Tolkien’s Poetry | Octosyllabic Couplets + New Project Announcement

 

Tapisserie de Bayeux - Scène 32 : des hommes observent la comète de Halley

The Lay of Aotrou and Itroun and The Lay of Leithian are, in my opinion, two masterly-crafted long, epic poems (even though the latter, alas, remains unfinished).

I am no poetry expert, having never managed to successfully appreciate many poems (especially those of the modern sort, with free verse and all that), but there was something in Tolkien’s own poetic writings which I found accessible, instant and attractive. And while Tolkien might not be considered one of the great poetry writers, his verses seem to embody a character of their own — steeped in history and language, harking back to the style and tone of the great classical works, The Odyssey, The Divine Comedy and, naturally, Beowulf. Continue reading

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Books I’ve Read in 2018 [Christmas wrap-up]

Stacks of books

It has become an annual tradition of sorts on this blog to post a list of books I have read in the last twelve months. This might perhaps provide some inspirational reading ideas for you, dear readers.

Besides, I think it’s the perfect opportunity for me to take a moment, stand back, and admire the books I have consumed (not literally). Continue reading

Tolkien Books I HAVE NOT read (yet)

booksTolkien

Though this might not trouble some of you, I believe I’m letting down my own Tolkien self and feel the need to share.

Whilst the author’s works are too extensive to be read within the relatively brief amount of time I’ve been an ardent reader of Tolkien (15 years give or take), there are some books — written by or about him — that I feel disappointed at not having yet tackled them. Continue reading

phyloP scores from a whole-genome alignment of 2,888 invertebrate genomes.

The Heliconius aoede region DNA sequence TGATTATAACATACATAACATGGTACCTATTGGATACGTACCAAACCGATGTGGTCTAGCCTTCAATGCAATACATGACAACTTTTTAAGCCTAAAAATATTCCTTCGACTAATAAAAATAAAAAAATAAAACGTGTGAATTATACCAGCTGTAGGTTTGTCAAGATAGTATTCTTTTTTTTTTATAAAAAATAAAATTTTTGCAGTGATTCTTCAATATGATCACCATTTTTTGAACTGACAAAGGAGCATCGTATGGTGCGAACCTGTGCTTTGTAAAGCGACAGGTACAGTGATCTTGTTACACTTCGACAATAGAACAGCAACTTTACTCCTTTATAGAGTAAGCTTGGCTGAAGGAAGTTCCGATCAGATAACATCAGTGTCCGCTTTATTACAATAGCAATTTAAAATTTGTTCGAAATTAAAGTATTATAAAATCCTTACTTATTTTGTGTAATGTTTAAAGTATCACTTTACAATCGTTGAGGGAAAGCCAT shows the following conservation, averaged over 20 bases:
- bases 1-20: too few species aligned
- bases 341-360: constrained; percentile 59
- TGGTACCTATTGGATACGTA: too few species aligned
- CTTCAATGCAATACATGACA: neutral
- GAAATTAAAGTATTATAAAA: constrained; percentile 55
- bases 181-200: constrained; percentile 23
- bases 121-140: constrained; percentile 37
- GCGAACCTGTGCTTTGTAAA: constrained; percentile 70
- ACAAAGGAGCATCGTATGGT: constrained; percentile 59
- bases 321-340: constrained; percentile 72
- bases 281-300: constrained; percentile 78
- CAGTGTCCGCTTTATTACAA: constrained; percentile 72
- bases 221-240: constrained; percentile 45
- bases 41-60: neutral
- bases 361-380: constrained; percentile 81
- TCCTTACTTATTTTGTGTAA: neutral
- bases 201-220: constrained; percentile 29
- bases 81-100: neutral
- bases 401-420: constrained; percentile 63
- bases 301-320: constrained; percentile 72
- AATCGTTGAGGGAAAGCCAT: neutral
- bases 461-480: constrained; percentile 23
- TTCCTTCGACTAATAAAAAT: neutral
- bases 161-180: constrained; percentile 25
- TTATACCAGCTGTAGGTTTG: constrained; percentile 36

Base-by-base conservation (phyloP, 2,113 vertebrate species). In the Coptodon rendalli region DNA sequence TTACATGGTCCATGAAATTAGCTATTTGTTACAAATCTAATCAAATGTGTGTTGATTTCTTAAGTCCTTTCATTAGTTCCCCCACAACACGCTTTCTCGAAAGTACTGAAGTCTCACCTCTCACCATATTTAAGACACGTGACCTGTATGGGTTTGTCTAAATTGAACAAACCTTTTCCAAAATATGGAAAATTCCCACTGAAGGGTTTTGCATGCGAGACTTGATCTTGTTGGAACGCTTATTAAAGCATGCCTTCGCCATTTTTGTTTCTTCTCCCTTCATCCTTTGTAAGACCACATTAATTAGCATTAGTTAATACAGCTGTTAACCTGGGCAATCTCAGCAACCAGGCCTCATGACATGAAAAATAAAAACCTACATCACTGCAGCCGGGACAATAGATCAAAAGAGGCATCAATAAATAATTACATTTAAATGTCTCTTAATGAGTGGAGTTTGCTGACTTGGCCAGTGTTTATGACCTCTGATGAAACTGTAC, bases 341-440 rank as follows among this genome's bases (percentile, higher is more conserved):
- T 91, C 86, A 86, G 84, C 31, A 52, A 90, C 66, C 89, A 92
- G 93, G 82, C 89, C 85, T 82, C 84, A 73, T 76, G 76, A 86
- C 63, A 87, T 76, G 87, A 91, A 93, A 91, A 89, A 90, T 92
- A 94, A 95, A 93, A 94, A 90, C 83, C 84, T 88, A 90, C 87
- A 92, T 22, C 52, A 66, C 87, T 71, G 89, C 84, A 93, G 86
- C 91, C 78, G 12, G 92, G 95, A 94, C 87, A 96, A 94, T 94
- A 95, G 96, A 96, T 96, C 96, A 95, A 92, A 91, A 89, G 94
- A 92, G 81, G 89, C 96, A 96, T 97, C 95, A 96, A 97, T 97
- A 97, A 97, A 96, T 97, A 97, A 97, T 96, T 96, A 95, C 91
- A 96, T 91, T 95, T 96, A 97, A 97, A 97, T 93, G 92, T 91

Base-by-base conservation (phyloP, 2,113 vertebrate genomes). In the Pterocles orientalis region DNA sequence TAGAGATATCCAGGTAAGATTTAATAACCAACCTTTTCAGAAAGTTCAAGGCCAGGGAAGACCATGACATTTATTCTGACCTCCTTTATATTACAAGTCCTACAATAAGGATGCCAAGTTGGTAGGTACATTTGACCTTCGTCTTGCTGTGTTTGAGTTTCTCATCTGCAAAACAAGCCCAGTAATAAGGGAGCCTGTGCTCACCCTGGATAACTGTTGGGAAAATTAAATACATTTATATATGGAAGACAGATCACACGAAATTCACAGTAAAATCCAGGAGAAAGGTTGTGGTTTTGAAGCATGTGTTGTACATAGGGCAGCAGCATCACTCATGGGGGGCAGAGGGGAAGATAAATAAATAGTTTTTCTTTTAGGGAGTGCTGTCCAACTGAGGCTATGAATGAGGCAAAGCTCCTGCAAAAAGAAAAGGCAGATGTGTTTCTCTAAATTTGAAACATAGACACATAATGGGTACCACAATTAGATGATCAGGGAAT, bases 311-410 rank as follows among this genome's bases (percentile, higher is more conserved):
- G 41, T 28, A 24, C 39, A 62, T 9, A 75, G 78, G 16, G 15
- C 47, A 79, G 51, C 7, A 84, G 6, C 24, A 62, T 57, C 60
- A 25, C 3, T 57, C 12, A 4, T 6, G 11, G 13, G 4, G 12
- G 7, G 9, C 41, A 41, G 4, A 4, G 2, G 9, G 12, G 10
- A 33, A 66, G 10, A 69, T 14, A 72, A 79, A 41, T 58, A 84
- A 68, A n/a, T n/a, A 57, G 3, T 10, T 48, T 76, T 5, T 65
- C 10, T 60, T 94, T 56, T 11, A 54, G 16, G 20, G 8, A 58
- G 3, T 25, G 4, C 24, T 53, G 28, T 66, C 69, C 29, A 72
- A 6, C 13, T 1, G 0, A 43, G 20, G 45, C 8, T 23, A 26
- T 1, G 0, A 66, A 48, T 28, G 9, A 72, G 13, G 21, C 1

Books I’ve Read in 2016

Other books

It being New Year’s Eve, this post feels appropriate for this time of year.

Indeed, another 12 months have passed since I last compiled a list of books read, and I’m very proud to say that I have increased the number of works from last year. Continue reading

Northern Courage, Ofermōde and Thorin Oakenshield’s last stand

Thorin 1

Northern Courage

Tolkien was fascinated by the concept he called “the theory of courage”, which exemplified one of the highest qualities in the literary Northern hero: that of unflinching courage, steadfast resolve and sheer determination of will in the face of impossible odds. Continue reading

Beowulf: The Lost King of Rohan

Beowulf A Translation and Commentary (header)

An Anglo-Saxon Connection

The Anglo-Saxon epic has been acknowledged many times as one of the major sources of inspiration for J.R.R. Tolkien’s The Lord of the Rings. The world in the poem is easily comparable to Rohan and beyond. The character of Beowulf himself has been placed under scrutiny and analysed alongside other characters from Middle-earth, including Aragorn and Bard the Bowman.

The Geat hero, however, shares a close affinity with the majority of the kings of Rohan. Indeed, one could argue that many of the qualities and characteristics found in the House of Eorl can be attributed to Beowulf as an individual. The events that shape his life can be gleamed from the lives of Théoden’s ancestors.

For the purpose of this article, I will be using Tolkien’s recently published: Beowulf: A Translation and Commentary, in order to reference specific passages in relation to the character. I have also compared them with the text in The Lord of the Rings, with strong emphasis on ‘The House of Eorl’ in Appendix A. Continue reading

Approaching Tolkien – Beowulf: A Translation & Commentary

The Anglo-Saxon Epic Receives Treatment from the Anglo-Saxon Professor

If you’ve read your fair share of Tolkien, at some point in your reading you would certainly have comes across numerous references highlighting the author’s fascination towards Anglo-Beowulf cover by JRR TolkienSaxon culture and literature.

Beowulf, made up of three thousand lines written in the Old English metre, remains the single most important work of the period.

But as expressive and fluent as the language is in the original language, many scholars have attempted to translate it into Modern English in the hope of capturing the same spirit and style of the poem: as it was intended to be read. Continue reading